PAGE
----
The most overlooked professional reference sources are clients and customers. If you have provided good service and have a good professional relationship, these are potential wellsprings of incredible value.

After all, professional references from customers attest to your excellent service and value you produced for a revenue source to your customer!

How to ask for a reference?

First and foremost, stay on good terms with your network of potential references. Remain in contact and don't wait until you need a reference to ask for one.

Second, offer to return the assistance in kind at the very least. At best, offer something of value to your references which they will translate as a gift of good faith - referrals, introductions, free consulting or contractual work.

Finally, have several reference sources in mind. No one who provides references wants to be hounded daily by the sad sack who has no network.

If a reference does not get back to you in a timely fashion, do not take this the wrong way - be understanding of their schedule and have an alternate plan.

A final note, do not forget to write a thank you note for the reference. This is common courtesy and should never be overlooked.

Phone messages

I recently received a phone message which made me think about ways we can all improve on this important, yet neglected activity.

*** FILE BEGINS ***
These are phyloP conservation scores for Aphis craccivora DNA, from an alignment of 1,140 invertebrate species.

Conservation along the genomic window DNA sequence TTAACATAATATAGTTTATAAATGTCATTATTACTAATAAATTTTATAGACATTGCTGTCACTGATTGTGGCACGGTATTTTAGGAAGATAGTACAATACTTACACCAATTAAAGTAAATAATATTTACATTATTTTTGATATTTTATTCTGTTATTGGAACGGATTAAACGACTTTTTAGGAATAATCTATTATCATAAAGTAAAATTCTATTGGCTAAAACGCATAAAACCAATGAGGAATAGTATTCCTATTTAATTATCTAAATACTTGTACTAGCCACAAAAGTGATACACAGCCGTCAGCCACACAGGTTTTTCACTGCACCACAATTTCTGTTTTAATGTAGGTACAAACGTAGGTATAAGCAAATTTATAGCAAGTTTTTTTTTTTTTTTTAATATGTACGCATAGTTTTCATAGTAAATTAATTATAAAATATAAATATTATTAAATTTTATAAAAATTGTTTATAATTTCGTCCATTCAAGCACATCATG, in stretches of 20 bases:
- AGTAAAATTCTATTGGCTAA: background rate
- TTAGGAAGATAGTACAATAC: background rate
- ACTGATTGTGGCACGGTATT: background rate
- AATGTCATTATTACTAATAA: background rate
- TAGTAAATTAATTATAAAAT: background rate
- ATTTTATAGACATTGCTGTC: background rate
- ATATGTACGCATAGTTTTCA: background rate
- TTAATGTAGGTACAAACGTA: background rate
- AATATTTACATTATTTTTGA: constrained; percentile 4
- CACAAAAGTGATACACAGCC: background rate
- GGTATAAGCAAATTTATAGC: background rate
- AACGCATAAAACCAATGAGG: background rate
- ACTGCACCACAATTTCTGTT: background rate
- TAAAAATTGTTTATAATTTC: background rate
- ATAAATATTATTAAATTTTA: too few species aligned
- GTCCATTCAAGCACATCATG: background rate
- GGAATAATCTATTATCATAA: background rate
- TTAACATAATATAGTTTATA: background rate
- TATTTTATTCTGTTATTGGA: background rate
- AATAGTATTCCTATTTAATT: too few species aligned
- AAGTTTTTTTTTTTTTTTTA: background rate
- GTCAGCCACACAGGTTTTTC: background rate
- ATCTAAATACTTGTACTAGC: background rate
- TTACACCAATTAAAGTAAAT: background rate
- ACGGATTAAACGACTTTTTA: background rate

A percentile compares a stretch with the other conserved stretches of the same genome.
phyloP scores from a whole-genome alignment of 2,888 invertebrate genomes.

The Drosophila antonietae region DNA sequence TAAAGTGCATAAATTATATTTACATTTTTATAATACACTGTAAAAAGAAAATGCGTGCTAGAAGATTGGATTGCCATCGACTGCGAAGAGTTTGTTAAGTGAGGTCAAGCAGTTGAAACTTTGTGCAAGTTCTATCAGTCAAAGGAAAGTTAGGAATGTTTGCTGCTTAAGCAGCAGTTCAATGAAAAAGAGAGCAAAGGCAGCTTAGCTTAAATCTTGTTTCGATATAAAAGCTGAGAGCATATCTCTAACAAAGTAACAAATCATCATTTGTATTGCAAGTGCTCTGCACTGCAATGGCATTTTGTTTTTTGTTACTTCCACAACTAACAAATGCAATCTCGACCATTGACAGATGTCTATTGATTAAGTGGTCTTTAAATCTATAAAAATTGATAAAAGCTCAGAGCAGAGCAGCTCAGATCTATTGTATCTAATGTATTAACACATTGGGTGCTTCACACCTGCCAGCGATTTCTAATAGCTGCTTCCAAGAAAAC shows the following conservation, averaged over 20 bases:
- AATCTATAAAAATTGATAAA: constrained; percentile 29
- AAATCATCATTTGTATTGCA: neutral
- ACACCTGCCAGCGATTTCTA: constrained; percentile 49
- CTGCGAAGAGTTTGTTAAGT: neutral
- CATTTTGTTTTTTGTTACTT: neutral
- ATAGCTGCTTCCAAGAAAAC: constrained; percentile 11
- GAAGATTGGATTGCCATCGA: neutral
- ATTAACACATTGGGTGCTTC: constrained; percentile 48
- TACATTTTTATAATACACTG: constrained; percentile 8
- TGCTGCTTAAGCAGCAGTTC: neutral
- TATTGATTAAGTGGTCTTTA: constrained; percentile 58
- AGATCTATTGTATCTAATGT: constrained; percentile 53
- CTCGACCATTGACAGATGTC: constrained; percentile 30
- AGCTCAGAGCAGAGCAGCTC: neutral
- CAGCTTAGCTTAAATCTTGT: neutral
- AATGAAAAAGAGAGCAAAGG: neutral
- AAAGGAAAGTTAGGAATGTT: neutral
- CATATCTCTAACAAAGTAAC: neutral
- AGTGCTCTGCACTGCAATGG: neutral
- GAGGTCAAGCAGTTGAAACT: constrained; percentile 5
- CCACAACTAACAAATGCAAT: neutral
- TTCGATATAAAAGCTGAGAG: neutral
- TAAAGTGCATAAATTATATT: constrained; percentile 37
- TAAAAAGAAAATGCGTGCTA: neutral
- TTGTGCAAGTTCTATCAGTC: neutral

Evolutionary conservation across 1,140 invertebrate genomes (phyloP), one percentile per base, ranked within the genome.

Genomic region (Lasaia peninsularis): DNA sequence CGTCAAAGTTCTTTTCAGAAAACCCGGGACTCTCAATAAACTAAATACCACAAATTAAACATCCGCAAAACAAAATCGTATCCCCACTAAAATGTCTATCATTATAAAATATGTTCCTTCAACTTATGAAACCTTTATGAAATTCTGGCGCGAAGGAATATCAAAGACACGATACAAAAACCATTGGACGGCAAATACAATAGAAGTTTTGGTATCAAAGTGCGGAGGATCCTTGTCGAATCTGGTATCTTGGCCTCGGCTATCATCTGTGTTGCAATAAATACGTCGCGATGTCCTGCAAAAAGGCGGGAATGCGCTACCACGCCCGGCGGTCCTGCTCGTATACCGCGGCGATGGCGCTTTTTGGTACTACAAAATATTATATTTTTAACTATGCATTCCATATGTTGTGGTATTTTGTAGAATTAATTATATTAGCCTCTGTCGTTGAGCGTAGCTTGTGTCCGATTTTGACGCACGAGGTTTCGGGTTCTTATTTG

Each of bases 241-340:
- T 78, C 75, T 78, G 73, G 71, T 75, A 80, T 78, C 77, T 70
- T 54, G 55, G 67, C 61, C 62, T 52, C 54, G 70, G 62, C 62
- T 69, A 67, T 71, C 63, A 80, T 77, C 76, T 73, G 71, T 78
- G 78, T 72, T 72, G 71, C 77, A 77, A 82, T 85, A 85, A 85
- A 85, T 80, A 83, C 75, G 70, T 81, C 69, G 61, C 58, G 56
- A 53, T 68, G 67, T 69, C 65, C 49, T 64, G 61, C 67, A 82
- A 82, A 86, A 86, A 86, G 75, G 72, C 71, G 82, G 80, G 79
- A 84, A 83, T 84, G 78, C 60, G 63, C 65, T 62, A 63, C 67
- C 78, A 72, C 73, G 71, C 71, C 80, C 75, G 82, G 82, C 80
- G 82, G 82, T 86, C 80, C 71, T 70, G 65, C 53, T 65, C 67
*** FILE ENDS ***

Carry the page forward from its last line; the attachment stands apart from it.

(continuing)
The Do

- Speak slowly and clearly.
- Say your name, your company, your callback number and a brief reason for your call.
- Repeat your callback number at the end of the message.

The Don't

- Speak quickly, especially when leaving a callback number.
- Call while eating, coughing, or sneezing.
- Call while outside or a loud environment.
- Leave messages while carrying on a conversation.
- Leave rambling messages which exceed common courtesy.
- Leave a pitch, plea or unusual request.
- Forget to leave your name of callback number

Voice mail is your friend. Use it wisely and with courtesy and it will pay back handsome dividends.


IT job market best in years

Besides Sales, IT work is a field I know best and write about frequently.

Robert Half Technology announced that IT jobs are at a high not seen since 2001 and growing.

From my own experience, I know this was true already. Over the past year, several colleagues in IT work have changed jobs and reported higher earnings.

MS Windows and network management top the list. But DBA's don't need to worry.

Jobs are everywhere, but the Southeastern U.S. is hot as are several major metropolitan areas.

Read the rest here.


I am a big fan of .
- I use it for research on companies (for Sales, Work)
- I use it to market myself, my work, my revenue.
- I use it communicate with coworkers (current and former), business contacts and customers.
- I use it to keep track of others.

Key actions which help others find you

- Update your profile regularly. Update at least once a year. I update mine every week.

- Change your links in your Profile regularly. These can increase your "discoverability" by others. They can also be used to promote your blog, website and other activities.